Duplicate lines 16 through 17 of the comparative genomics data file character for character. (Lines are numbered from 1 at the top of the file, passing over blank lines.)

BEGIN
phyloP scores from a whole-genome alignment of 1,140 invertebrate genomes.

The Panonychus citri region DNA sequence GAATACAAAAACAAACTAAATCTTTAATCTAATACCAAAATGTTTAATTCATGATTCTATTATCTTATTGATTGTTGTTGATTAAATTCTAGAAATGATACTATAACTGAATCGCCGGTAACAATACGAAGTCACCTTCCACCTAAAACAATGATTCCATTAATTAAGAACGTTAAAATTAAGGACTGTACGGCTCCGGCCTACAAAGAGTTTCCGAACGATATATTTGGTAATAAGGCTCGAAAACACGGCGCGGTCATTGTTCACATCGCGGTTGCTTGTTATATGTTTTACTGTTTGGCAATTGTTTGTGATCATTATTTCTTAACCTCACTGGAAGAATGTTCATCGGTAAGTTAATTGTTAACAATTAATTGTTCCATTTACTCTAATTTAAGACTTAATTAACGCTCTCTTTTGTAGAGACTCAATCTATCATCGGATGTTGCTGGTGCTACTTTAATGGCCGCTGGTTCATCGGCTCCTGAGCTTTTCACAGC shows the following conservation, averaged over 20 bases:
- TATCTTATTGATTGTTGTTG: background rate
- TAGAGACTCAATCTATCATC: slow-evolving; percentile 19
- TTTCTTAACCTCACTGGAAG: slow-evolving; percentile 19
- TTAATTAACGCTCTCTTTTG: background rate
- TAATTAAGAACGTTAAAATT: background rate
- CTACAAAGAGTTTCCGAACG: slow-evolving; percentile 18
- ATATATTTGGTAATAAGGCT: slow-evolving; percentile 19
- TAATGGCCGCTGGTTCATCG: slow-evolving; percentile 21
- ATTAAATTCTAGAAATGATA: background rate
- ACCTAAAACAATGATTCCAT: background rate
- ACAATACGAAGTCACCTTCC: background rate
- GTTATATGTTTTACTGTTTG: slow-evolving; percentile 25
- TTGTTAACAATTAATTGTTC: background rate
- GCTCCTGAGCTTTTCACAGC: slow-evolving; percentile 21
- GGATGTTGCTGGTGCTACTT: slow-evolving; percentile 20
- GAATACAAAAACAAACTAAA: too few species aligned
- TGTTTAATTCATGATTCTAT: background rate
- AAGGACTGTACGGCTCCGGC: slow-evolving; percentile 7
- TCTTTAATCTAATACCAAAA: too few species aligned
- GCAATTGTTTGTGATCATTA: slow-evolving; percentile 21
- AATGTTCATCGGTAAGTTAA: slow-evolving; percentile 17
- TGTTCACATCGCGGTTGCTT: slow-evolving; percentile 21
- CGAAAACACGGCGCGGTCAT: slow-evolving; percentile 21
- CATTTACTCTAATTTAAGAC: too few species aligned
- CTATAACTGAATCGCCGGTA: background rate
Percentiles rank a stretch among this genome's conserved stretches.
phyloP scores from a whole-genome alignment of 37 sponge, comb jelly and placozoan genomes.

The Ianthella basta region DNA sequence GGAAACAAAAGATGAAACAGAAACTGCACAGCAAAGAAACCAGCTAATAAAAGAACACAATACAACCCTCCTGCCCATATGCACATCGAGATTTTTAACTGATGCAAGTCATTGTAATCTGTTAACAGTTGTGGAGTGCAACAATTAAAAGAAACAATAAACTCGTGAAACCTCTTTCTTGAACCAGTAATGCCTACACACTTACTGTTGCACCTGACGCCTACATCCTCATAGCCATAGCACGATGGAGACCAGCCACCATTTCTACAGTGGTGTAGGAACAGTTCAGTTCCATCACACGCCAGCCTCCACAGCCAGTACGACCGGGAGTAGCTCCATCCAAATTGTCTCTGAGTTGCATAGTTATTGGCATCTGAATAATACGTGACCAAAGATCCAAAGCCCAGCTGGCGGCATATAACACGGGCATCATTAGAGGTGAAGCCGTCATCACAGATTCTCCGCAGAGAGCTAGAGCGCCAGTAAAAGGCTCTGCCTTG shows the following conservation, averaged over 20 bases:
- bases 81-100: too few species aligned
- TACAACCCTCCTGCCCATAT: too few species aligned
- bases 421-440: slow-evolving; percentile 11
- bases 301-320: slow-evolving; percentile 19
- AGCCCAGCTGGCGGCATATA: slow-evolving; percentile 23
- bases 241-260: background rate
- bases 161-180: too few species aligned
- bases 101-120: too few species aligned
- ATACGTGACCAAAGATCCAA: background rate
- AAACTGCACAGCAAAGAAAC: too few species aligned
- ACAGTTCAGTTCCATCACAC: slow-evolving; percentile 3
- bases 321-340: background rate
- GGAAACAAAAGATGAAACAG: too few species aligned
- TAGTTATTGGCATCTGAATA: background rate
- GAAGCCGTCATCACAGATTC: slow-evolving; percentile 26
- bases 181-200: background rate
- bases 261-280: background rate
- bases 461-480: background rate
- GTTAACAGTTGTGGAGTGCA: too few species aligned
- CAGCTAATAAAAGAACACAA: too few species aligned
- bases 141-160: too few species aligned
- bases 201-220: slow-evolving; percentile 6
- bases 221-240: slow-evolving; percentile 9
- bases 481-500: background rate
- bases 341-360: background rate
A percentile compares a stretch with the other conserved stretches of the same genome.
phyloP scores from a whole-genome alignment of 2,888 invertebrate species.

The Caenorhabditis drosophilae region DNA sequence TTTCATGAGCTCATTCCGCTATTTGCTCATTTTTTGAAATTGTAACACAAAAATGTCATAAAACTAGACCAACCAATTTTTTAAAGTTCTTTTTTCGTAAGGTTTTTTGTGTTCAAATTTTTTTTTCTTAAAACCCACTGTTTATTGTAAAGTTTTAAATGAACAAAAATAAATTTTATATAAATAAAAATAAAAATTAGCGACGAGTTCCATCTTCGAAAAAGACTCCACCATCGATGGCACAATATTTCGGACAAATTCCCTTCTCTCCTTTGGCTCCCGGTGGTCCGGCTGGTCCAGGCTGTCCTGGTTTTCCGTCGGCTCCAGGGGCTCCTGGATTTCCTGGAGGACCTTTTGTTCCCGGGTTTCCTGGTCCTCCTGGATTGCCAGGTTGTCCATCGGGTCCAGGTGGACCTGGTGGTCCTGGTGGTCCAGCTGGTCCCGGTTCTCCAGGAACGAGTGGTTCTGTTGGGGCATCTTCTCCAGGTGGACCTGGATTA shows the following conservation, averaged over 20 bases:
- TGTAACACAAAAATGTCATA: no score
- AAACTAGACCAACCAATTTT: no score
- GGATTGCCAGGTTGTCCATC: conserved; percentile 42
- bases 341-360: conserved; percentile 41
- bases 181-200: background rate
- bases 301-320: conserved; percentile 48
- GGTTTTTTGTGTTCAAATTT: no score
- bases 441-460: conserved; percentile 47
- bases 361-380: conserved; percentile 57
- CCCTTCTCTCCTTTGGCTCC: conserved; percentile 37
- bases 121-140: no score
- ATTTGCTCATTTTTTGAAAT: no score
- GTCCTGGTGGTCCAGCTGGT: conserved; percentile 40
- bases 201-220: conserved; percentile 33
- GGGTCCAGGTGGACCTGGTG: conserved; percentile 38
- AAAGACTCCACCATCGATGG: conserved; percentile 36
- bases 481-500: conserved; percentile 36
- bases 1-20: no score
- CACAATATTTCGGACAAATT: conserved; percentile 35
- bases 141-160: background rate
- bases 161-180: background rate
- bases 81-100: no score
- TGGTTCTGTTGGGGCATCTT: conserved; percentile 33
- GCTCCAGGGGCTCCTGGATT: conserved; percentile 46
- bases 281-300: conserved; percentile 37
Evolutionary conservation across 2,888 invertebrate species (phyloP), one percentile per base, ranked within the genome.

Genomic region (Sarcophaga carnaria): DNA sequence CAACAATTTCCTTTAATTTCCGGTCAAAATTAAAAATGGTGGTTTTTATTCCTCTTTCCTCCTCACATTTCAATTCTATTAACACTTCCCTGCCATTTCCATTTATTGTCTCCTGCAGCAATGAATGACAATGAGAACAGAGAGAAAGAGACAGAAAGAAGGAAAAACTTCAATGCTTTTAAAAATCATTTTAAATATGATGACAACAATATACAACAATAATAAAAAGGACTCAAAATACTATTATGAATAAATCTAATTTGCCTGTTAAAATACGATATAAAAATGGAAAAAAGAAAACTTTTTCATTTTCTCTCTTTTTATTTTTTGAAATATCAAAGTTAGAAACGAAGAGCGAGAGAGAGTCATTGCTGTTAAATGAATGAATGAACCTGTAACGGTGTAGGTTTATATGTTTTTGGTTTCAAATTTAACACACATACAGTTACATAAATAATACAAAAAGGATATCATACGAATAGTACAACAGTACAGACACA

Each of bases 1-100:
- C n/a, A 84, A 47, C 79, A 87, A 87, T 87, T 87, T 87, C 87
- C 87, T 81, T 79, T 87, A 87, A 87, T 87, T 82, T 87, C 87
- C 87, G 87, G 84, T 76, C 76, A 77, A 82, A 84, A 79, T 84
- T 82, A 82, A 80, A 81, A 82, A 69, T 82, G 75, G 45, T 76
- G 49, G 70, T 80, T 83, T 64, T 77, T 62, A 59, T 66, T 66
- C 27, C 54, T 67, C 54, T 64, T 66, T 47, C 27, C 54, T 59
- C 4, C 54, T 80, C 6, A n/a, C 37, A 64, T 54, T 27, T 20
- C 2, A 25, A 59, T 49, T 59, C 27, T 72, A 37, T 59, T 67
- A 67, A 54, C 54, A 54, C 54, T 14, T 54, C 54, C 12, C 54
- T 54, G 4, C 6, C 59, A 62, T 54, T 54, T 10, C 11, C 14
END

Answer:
- GCTCCTGAGCTTTTCACAGC: slow-evolving; percentile 21
- GGATGTTGCTGGTGCTACTT: slow-evolving; percentile 20